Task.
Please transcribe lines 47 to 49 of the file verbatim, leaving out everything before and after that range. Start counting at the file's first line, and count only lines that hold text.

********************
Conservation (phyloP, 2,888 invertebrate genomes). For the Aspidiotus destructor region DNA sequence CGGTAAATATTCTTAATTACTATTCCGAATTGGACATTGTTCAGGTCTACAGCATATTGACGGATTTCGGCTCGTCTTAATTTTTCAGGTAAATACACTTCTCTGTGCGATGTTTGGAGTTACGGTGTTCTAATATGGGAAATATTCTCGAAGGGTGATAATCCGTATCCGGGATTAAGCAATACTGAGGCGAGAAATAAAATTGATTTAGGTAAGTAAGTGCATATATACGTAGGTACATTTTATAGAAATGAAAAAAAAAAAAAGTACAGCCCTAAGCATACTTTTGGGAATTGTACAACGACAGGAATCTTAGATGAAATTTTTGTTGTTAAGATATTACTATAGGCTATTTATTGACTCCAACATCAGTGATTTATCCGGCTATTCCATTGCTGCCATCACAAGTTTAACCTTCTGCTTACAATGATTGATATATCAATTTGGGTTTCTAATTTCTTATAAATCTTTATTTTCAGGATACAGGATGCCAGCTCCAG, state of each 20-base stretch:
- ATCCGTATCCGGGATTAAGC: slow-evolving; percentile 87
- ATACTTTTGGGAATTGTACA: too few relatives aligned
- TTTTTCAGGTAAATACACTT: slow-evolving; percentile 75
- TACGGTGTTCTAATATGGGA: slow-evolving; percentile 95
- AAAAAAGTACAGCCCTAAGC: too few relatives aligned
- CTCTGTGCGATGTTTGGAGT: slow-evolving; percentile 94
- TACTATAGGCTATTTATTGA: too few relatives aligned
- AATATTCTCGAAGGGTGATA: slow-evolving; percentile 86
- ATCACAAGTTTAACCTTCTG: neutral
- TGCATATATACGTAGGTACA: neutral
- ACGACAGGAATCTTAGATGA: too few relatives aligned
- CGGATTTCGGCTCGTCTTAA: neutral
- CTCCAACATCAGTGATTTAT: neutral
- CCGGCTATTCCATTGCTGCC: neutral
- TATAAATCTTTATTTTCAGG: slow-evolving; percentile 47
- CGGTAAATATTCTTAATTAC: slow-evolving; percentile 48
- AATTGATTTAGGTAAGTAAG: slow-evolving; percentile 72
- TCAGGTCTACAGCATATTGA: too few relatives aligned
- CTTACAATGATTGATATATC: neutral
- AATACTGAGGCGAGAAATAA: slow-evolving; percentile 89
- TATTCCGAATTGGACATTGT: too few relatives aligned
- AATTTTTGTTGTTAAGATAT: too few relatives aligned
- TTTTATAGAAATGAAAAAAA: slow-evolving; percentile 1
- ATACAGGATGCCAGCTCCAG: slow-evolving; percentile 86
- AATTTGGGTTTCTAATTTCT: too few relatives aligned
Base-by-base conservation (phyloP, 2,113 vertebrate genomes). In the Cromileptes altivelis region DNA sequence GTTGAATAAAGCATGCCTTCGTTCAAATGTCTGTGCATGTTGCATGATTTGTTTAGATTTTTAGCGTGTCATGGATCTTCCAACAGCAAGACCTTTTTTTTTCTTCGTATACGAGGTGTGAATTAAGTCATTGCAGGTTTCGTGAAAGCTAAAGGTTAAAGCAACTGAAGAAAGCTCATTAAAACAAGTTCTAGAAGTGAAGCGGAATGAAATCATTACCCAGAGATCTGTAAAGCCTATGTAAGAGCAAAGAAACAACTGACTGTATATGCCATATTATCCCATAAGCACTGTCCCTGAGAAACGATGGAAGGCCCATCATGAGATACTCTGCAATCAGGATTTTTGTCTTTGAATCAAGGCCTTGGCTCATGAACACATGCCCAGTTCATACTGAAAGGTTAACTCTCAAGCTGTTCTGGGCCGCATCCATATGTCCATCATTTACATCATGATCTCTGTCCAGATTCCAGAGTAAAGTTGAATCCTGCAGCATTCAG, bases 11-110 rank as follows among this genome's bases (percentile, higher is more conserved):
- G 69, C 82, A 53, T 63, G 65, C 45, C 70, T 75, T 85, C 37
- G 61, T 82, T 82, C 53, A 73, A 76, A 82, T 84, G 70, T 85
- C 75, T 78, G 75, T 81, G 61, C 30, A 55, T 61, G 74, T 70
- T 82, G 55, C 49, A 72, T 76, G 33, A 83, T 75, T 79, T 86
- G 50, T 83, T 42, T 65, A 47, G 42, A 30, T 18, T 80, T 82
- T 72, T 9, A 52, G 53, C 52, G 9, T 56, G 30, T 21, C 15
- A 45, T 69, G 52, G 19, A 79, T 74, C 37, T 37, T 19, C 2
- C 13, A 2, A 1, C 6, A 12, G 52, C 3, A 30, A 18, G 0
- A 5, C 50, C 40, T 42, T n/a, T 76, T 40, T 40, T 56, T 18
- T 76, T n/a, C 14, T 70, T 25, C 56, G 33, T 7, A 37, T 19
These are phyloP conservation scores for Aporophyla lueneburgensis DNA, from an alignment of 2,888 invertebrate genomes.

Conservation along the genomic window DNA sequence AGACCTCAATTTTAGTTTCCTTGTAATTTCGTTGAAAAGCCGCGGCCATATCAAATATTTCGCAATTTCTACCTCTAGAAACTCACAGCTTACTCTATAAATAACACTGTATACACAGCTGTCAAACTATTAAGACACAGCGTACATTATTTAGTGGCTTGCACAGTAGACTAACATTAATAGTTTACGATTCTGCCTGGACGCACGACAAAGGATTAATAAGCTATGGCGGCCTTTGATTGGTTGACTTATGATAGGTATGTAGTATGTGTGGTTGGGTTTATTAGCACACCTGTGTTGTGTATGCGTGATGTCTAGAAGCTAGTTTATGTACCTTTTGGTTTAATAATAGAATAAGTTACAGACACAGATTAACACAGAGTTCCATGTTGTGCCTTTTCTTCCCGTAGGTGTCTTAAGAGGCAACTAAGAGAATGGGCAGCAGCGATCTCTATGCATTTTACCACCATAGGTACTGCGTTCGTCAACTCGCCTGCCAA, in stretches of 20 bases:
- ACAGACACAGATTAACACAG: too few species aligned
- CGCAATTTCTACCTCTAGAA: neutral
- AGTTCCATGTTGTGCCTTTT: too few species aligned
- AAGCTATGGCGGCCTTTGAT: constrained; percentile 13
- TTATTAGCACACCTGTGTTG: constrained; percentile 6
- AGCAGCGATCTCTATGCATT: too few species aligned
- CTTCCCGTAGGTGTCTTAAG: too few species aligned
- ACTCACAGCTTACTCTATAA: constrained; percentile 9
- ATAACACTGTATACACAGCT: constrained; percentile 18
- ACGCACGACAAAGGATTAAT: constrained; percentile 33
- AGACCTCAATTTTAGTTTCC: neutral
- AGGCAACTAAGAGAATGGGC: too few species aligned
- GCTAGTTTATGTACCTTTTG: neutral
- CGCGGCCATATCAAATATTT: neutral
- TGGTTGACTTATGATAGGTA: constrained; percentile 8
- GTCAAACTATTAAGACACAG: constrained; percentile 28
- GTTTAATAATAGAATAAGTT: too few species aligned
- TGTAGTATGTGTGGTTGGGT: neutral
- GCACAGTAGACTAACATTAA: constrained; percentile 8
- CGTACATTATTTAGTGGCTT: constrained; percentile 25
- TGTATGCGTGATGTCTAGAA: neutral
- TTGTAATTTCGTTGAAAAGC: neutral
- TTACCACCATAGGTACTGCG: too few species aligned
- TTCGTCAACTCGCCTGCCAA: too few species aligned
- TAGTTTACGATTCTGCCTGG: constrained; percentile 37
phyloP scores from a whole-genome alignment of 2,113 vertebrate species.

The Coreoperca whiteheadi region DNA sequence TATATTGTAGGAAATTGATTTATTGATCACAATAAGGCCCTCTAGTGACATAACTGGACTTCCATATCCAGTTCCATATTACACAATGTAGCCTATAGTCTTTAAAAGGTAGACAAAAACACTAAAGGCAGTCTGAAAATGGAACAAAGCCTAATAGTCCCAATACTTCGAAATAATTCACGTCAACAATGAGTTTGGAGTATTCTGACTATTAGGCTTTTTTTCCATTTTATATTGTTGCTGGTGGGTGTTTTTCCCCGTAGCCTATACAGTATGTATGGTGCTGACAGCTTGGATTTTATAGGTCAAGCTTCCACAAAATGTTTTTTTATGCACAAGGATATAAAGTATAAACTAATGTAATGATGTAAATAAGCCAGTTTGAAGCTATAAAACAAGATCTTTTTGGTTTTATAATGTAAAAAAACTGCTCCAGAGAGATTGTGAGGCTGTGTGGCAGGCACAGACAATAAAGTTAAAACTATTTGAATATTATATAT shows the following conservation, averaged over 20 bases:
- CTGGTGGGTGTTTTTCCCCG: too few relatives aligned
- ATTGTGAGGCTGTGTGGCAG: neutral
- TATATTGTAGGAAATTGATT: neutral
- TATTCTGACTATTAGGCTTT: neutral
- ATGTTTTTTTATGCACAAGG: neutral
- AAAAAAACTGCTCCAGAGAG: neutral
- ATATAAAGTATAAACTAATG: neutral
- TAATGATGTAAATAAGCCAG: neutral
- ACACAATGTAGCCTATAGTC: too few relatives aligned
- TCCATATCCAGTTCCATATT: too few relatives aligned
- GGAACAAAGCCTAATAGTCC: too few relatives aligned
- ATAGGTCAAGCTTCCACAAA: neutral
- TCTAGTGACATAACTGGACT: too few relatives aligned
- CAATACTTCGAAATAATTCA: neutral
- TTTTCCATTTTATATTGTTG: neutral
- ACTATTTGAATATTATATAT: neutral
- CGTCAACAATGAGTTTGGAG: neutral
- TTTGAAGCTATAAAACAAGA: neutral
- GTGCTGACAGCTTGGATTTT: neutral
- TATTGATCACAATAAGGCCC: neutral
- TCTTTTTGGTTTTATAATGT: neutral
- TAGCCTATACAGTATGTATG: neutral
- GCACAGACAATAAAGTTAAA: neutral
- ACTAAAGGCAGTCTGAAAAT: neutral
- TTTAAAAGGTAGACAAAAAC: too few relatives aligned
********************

- ACTCACAGCTTACTCTATAA: constrained; percentile 9
- ATAACACTGTATACACAGCT: constrained; percentile 18
- ACGCACGACAAAGGATTAAT: constrained; percentile 33